Born in 1945 to a father who was a German immigrant baker and a mother who was an African-American cleaning woman, Frederick August Kittel would grow up to become the playwright August Wilson. Before his death, Wilson would complete a stunning 10-play cycle that would come to be known as ”The Pittsburgh Cycle.” Each show, all but one set in the artist’s western Pennsylvania hometown, takes place in a different decade of the 20th century, from 1900 to 1990.
August Century: Joe Turner’s Come and Gone
Certainly less challenging than writing these works though perhaps only slightly less monumental is the John F. Kennedy Center’s decision to mount staged readings of all 10 plays between March 4 and April 6. Starting April 1, hearty souls can take on a pilgrimage of sorts and see the entire ”Pittsburgh Cycle” in a single week. (You’ll need to take in both the Saturday and Sunday matinees and evening shows.)
Why take on such a massive undertaking?
The easy answer is to say that August Wilson is one of America’s most iconic playwrights. Truly, the collected works of very few modern playwrights would be considered attractive enough to warrant extended attention by such a nationally significant institution.
Wilson is also one of theater’s most critically recognized artists. Before liver cancer took his life in 2005, the playwright won two Pulitzer Prizes, a Tony Award, two Drama Desk Awards, three American Theatre Critics Awards and an astounding seven New York Drama Critics Circle Awards.
AUGUST WILSON’S 20TH CENTURY
To April 6
Awards aside, these readings offer audiences the opportunity to appreciate what an astonishing dramatist Wilson was. While Tony Award winner David Gallo and designer Reggie Ray have lavished their respective attentions on the set and the costumes, the rich but spare presentation puts the full spotlight on Wilson’s words.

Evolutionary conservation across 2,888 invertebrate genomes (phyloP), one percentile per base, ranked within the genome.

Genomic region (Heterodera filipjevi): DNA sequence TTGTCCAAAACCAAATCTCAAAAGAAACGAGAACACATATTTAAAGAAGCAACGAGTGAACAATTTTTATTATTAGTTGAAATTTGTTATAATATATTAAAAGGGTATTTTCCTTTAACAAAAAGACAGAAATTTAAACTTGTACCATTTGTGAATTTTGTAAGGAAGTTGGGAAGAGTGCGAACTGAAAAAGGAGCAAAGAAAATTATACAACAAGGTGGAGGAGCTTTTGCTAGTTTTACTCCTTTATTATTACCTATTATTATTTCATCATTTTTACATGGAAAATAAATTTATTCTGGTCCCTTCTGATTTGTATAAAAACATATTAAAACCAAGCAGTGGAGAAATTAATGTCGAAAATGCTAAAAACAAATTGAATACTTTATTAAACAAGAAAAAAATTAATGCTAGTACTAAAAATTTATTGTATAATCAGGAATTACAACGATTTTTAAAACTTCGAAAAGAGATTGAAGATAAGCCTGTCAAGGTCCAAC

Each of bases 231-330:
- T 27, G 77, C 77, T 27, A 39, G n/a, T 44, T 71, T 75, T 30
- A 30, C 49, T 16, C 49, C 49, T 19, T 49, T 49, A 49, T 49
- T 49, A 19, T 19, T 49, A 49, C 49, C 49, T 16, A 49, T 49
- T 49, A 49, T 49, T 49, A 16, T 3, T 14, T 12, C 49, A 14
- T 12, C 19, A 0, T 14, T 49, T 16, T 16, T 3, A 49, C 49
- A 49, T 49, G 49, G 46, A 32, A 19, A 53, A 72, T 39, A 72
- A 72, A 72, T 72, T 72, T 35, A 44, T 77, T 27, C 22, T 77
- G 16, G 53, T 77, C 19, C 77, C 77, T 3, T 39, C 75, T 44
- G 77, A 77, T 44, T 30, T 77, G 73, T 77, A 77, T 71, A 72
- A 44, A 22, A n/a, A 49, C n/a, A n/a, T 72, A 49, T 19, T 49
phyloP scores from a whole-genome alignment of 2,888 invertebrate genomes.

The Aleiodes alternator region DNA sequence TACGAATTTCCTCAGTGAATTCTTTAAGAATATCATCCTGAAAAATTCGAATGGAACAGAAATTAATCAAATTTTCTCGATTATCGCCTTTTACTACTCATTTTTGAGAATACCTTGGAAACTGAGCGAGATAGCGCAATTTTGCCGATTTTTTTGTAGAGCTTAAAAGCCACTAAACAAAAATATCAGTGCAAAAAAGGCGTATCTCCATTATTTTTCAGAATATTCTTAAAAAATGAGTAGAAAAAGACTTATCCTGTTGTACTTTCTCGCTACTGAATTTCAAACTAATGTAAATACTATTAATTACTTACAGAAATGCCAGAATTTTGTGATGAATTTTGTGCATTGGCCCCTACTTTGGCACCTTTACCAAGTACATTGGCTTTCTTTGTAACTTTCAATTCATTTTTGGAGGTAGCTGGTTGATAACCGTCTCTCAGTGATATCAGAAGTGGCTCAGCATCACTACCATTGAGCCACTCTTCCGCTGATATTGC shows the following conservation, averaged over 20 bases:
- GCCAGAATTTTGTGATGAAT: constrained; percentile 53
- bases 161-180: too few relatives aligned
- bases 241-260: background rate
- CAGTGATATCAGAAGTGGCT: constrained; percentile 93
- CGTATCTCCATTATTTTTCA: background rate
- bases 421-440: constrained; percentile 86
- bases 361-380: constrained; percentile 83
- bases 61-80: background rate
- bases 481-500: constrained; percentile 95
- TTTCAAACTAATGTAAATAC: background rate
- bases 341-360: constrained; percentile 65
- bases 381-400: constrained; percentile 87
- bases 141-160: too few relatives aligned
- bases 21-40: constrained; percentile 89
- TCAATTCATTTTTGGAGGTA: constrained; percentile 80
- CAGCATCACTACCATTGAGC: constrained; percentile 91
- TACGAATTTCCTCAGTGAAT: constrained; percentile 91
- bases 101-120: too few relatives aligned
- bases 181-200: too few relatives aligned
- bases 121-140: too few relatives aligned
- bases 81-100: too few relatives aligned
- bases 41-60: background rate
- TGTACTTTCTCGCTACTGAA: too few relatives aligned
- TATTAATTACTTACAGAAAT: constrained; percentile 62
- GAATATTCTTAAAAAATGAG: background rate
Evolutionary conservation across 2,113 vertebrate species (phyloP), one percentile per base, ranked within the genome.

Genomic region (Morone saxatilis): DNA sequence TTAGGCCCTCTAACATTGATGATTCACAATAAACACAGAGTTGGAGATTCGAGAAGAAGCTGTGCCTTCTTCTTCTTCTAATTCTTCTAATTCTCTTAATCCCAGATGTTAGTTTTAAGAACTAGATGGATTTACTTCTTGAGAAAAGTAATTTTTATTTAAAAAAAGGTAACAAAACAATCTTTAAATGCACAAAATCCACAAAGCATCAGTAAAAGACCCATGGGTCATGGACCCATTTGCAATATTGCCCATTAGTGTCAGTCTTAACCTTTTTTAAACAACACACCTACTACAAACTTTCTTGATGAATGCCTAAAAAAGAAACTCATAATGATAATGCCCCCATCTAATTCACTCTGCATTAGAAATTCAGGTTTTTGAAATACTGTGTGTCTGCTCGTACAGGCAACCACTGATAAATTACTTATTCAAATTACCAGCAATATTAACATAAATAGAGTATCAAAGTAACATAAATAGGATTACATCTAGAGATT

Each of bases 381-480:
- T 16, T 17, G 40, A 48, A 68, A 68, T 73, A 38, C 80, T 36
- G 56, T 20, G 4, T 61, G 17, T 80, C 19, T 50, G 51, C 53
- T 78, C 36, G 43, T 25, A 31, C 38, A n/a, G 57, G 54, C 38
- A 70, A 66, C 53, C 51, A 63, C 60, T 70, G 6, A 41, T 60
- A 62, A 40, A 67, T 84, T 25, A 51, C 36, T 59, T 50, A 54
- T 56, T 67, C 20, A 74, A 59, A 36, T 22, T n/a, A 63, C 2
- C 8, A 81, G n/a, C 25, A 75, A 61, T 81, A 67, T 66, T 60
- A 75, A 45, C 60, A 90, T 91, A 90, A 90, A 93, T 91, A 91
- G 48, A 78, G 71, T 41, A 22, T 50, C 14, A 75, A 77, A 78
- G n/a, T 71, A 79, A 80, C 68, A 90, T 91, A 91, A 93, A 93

Indeed, at the curtain call for a recent, entirely wonderful performance of Joe Turner’s Come and Gone, the cast held their bound scripts aloft so that the texts themselves could enjoy a bit of the audience’s grateful applause.
The Kennedy Center’s program has the plays appearing in their decade order, which is not the order in which they were actually written. It is generally accepted that the concept of the full cycle was not arrived upon by Wilson until 1982 with the Pulitzer Prize winning Ma Rainey’s Black Bottom. Set in 1920s Chicago, Ma Rainey is the only play not set in Pittsburgh.
Drawing on the talents of seven directors with Kenny Leon of Atlanta’s True Colors Theater Company serving as the event’s artistic director, the Kennedy Center will host staged readings of: Gem of the Ocean (March 30), Joe Turner’s Come and Gone (March 30), Ma Rainey’s Black Bottom (April 1), The Piano Lesson (March 13, 15 and April 2), Seven Guitars (March 14-16 and April 3), Fences (March 16, 18, 19 and April 4), Two Trains Running (March 20, 21, 25 and April 5), Jitney (March 22, 26 and April 5), King Hedley II (March 23, 27 and April 6), and Radio Golf (March 28, 29 and April 6).
With settings ranging from a boarding house to a recording studio to a taxi cab to an aging diner, the world Wilson’s ”Pittsburgh Cycle” portrays is as broad and all-encompassing as the century it spans. If you are already a fan of the playwright’s work, this is the equivalent of having Haley’s Comet make a long, slow appearance every night for a month.
If you have not spent time in a darkened theater listening to Wilson unwind the rich, complex history of the African-American community, or if your experience only includes the better known works such as The Piano Lesson or Fences, now is your chance to discover why Wilson’s voice is one that continues to resonate across the centuries.